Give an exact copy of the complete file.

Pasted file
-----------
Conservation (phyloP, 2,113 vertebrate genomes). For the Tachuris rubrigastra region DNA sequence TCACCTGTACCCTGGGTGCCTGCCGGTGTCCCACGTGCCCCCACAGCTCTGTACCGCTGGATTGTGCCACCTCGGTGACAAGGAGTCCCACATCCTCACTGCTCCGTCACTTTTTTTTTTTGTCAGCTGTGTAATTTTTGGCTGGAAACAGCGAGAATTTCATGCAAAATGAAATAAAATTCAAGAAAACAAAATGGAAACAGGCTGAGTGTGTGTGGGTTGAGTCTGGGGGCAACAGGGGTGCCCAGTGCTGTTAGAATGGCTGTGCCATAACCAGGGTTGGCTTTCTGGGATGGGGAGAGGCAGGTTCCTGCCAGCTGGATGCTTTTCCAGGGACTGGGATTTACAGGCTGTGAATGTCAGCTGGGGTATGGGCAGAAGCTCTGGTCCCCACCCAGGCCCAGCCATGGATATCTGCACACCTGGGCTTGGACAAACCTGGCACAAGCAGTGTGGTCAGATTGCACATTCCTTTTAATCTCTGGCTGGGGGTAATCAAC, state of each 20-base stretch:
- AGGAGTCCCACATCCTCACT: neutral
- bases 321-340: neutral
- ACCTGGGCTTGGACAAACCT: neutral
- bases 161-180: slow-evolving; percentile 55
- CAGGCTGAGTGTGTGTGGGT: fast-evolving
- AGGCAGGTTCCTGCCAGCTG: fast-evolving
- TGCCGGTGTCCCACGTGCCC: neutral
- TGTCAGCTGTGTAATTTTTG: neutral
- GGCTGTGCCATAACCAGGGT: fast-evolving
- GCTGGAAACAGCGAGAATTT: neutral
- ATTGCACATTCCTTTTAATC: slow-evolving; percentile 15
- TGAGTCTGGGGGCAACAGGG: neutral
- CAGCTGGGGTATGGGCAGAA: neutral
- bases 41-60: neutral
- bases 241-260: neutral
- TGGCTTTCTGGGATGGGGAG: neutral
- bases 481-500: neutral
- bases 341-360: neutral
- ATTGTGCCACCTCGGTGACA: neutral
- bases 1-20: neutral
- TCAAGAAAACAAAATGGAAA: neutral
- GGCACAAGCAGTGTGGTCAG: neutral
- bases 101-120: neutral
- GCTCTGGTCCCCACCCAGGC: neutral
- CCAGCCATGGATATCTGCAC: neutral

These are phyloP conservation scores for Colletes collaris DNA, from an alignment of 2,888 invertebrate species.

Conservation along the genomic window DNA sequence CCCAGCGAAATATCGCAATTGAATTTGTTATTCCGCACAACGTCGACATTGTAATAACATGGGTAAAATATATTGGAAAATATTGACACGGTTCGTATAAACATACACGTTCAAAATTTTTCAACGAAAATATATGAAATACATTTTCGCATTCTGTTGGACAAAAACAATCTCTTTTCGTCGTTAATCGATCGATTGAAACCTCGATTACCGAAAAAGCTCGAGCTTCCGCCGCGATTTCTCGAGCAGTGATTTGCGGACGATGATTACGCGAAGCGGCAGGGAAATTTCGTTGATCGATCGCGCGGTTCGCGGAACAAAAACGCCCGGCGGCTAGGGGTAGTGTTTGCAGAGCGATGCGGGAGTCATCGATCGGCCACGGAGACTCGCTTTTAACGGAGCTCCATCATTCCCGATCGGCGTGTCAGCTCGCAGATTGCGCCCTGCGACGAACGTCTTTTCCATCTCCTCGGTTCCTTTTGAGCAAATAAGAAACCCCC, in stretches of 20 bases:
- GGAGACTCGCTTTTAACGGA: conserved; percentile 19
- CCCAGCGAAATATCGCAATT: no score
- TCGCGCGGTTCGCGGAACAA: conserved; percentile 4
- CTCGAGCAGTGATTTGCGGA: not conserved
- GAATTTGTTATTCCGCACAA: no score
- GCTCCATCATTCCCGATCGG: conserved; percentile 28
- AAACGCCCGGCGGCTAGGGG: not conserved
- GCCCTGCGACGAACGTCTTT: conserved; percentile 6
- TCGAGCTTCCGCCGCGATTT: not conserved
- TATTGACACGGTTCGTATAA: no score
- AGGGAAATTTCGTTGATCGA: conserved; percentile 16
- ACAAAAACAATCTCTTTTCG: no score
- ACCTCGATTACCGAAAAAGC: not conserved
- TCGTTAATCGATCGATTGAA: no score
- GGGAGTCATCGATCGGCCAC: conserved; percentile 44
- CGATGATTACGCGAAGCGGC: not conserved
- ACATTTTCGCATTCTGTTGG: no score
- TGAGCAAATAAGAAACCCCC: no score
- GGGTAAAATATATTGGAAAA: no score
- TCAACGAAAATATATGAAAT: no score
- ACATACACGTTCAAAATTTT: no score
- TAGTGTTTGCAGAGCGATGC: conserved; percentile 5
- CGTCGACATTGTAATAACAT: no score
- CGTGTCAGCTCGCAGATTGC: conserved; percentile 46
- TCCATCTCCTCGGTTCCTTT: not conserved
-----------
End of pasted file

Conservation (phyloP, 2,113 vertebrate genomes). For the Tachuris rubrigastra region DNA sequence TCACCTGTACCCTGGGTGCCTGCCGGTGTCCCACGTGCCCCCACAGCTCTGTACCGCTGGATTGTGCCACCTCGGTGACAAGGAGTCCCACATCCTCACTGCTCCGTCACTTTTTTTTTTTGTCAGCTGTGTAATTTTTGGCTGGAAACAGCGAGAATTTCATGCAAAATGAAATAAAATTCAAGAAAACAAAATGGAAACAGGCTGAGTGTGTGTGGGTTGAGTCTGGGGGCAACAGGGGTGCCCAGTGCTGTTAGAATGGCTGTGCCATAACCAGGGTTGGCTTTCTGGGATGGGGAGAGGCAGGTTCCTGCCAGCTGGATGCTTTTCCAGGGACTGGGATTTACAGGCTGTGAATGTCAGCTGGGGTATGGGCAGAAGCTCTGGTCCCCACCCAGGCCCAGCCATGGATATCTGCACACCTGGGCTTGGACAAACCTGGCACAAGCAGTGTGGTCAGATTGCACATTCCTTTTAATCTCTGGCTGGGGGTAATCAAC, state of each 20-base stretch:
- AGGAGTCCCACATCCTCACT: neutral
- bases 321-340: neutral
- ACCTGGGCTTGGACAAACCT: neutral
- bases 161-180: slow-evolving; percentile 55
- CAGGCTGAGTGTGTGTGGGT: fast-evolving
- AGGCAGGTTCCTGCCAGCTG: fast-evolving
- TGCCGGTGTCCCACGTGCCC: neutral
- TGTCAGCTGTGTAATTTTTG: neutral
- GGCTGTGCCATAACCAGGGT: fast-evolving
- GCTGGAAACAGCGAGAATTT: neutral
- ATTGCACATTCCTTTTAATC: slow-evolving; percentile 15
- TGAGTCTGGGGGCAACAGGG: neutral
- CAGCTGGGGTATGGGCAGAA: neutral
- bases 41-60: neutral
- bases 241-260: neutral
- TGGCTTTCTGGGATGGGGAG: neutral
- bases 481-500: neutral
- bases 341-360: neutral
- ATTGTGCCACCTCGGTGACA: neutral
- bases 1-20: neutral
- TCAAGAAAACAAAATGGAAA: neutral
- GGCACAAGCAGTGTGGTCAG: neutral
- bases 101-120: neutral
- GCTCTGGTCCCCACCCAGGC: neutral
- CCAGCCATGGATATCTGCAC: neutral

These are phyloP conservation scores for Colletes collaris DNA, from an alignment of 2,888 invertebrate species.

Conservation along the genomic window DNA sequence CCCAGCGAAATATCGCAATTGAATTTGTTATTCCGCACAACGTCGACATTGTAATAACATGGGTAAAATATATTGGAAAATATTGACACGGTTCGTATAAACATACACGTTCAAAATTTTTCAACGAAAATATATGAAATACATTTTCGCATTCTGTTGGACAAAAACAATCTCTTTTCGTCGTTAATCGATCGATTGAAACCTCGATTACCGAAAAAGCTCGAGCTTCCGCCGCGATTTCTCGAGCAGTGATTTGCGGACGATGATTACGCGAAGCGGCAGGGAAATTTCGTTGATCGATCGCGCGGTTCGCGGAACAAAAACGCCCGGCGGCTAGGGGTAGTGTTTGCAGAGCGATGCGGGAGTCATCGATCGGCCACGGAGACTCGCTTTTAACGGAGCTCCATCATTCCCGATCGGCGTGTCAGCTCGCAGATTGCGCCCTGCGACGAACGTCTTTTCCATCTCCTCGGTTCCTTTTGAGCAAATAAGAAACCCCC, in stretches of 20 bases:
- GGAGACTCGCTTTTAACGGA: conserved; percentile 19
- CCCAGCGAAATATCGCAATT: no score
- TCGCGCGGTTCGCGGAACAA: conserved; percentile 4
- CTCGAGCAGTGATTTGCGGA: not conserved
- GAATTTGTTATTCCGCACAA: no score
- GCTCCATCATTCCCGATCGG: conserved; percentile 28
- AAACGCCCGGCGGCTAGGGG: not conserved
- GCCCTGCGACGAACGTCTTT: conserved; percentile 6
- TCGAGCTTCCGCCGCGATTT: not conserved
- TATTGACACGGTTCGTATAA: no score
- AGGGAAATTTCGTTGATCGA: conserved; percentile 16
- ACAAAAACAATCTCTTTTCG: no score
- ACCTCGATTACCGAAAAAGC: not conserved
- TCGTTAATCGATCGATTGAA: no score
- GGGAGTCATCGATCGGCCAC: conserved; percentile 44
- CGATGATTACGCGAAGCGGC: not conserved
- ACATTTTCGCATTCTGTTGG: no score
- TGAGCAAATAAGAAACCCCC: no score
- GGGTAAAATATATTGGAAAA: no score
- TCAACGAAAATATATGAAAT: no score
- ACATACACGTTCAAAATTTT: no score
- TAGTGTTTGCAGAGCGATGC: conserved; percentile 5
- CGTCGACATTGTAATAACAT: no score
- CGTGTCAGCTCGCAGATTGC: conserved; percentile 46
- TCCATCTCCTCGGTTCCTTT: not conserved